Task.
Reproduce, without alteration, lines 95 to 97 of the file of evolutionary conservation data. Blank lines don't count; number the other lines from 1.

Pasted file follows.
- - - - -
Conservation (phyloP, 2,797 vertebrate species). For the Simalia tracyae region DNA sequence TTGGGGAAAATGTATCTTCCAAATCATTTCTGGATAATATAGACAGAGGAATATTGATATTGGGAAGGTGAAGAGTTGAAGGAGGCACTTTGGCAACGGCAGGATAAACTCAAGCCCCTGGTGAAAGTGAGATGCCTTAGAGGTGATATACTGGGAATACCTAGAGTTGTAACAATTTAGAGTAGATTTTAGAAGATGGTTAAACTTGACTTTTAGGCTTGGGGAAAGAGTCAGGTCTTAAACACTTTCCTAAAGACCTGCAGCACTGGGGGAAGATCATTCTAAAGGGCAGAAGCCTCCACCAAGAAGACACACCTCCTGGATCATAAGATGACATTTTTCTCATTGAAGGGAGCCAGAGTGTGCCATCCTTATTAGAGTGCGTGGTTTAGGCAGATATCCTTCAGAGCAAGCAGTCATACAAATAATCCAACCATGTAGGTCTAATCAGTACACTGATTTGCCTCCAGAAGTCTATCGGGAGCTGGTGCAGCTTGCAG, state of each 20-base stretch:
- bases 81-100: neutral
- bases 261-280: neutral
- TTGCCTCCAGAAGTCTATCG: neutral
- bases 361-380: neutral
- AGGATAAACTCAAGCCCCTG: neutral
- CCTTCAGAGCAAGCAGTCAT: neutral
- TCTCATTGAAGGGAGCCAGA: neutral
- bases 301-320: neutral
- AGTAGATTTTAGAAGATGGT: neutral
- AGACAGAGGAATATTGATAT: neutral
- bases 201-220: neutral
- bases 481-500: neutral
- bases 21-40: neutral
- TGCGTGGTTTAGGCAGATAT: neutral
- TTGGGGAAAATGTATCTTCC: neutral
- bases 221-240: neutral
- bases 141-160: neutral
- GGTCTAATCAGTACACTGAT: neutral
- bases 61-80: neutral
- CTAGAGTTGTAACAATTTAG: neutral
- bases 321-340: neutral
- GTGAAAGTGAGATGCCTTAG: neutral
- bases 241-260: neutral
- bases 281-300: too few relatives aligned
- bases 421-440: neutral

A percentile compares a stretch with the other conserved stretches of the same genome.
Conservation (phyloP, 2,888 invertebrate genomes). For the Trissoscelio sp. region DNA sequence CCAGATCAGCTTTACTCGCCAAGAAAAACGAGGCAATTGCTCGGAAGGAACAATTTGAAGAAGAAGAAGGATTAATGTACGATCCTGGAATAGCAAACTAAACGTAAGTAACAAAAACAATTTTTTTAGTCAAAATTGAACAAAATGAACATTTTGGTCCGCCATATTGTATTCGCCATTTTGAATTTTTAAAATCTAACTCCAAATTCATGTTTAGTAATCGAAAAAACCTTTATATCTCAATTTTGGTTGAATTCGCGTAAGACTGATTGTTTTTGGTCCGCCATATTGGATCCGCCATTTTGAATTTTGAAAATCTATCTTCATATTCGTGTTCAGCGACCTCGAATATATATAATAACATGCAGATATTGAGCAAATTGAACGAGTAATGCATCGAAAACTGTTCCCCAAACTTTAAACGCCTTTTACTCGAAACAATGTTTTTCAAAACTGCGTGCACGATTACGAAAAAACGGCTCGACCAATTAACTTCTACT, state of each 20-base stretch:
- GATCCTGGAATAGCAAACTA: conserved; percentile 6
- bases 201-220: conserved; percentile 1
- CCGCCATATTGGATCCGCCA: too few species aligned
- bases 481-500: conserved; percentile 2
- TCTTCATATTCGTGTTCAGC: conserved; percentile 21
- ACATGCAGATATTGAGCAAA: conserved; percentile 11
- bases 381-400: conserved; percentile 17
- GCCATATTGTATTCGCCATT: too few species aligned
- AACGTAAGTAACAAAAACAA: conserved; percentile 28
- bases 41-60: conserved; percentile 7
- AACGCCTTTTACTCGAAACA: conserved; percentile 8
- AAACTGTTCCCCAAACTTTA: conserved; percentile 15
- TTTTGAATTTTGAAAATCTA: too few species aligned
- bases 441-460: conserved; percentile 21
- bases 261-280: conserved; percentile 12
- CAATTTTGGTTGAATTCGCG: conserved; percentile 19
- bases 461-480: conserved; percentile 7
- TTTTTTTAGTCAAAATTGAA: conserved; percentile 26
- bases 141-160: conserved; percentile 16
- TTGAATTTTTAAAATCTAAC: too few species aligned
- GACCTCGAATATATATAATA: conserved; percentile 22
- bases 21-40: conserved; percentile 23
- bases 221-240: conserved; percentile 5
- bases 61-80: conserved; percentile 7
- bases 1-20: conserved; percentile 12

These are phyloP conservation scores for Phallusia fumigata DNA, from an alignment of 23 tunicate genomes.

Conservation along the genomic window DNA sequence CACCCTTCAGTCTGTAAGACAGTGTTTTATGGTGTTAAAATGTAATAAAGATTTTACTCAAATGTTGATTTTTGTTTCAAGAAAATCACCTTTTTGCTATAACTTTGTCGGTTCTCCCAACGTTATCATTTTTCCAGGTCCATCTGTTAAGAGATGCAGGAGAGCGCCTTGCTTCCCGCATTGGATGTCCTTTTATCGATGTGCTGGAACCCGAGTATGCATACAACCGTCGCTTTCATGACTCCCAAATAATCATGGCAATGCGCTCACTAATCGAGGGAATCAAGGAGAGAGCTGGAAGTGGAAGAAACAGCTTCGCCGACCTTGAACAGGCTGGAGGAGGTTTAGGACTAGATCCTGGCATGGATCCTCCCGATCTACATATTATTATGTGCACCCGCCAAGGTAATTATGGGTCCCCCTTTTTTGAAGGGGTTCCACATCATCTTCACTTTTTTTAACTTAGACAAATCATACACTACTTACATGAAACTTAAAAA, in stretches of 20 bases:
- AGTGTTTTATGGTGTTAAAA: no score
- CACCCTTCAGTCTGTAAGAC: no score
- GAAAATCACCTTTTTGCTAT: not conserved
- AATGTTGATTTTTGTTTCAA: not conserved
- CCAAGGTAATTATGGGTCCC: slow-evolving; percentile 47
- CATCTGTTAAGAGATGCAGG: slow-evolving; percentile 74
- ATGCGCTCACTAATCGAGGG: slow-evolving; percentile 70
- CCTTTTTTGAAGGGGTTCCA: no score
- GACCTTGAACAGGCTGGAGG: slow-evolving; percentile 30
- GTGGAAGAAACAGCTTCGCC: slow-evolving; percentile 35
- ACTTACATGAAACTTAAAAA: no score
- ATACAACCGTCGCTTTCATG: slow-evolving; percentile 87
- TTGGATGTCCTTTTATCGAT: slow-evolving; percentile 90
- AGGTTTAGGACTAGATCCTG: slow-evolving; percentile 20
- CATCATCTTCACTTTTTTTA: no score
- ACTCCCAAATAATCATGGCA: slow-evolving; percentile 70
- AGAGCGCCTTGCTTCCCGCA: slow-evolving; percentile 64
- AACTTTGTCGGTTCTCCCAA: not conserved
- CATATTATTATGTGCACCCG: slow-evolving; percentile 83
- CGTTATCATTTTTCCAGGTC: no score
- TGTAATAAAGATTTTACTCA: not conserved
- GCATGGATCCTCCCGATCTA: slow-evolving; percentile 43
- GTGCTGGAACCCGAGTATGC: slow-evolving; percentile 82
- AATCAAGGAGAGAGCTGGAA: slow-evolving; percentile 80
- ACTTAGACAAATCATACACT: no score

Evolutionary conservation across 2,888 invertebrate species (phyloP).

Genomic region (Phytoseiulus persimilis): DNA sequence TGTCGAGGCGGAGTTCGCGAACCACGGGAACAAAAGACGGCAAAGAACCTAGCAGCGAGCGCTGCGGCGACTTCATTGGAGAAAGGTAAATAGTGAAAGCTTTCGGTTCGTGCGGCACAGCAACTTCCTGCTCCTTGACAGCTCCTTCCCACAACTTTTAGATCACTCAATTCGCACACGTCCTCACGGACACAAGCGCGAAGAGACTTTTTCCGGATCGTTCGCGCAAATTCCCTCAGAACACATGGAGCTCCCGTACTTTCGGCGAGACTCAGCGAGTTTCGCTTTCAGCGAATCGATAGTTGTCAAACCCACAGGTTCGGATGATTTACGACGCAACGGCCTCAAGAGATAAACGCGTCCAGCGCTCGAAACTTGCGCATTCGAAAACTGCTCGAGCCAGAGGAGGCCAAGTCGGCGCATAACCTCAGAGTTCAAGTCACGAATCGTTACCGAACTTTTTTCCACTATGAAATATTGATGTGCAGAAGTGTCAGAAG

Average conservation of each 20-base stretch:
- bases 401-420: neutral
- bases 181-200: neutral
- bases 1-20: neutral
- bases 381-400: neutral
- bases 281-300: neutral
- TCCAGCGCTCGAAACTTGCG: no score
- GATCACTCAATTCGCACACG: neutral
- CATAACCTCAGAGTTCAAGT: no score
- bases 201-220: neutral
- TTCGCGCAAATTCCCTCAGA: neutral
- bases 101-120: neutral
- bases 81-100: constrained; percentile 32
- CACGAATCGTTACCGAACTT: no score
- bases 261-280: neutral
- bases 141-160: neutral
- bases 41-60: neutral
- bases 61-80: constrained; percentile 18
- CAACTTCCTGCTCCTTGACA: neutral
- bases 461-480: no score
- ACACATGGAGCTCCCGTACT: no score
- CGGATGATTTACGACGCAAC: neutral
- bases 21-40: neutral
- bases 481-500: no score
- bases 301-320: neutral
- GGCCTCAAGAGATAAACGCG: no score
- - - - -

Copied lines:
- bases 81-100: constrained; percentile 32
- CACGAATCGTTACCGAACTT: no score
- bases 261-280: neutral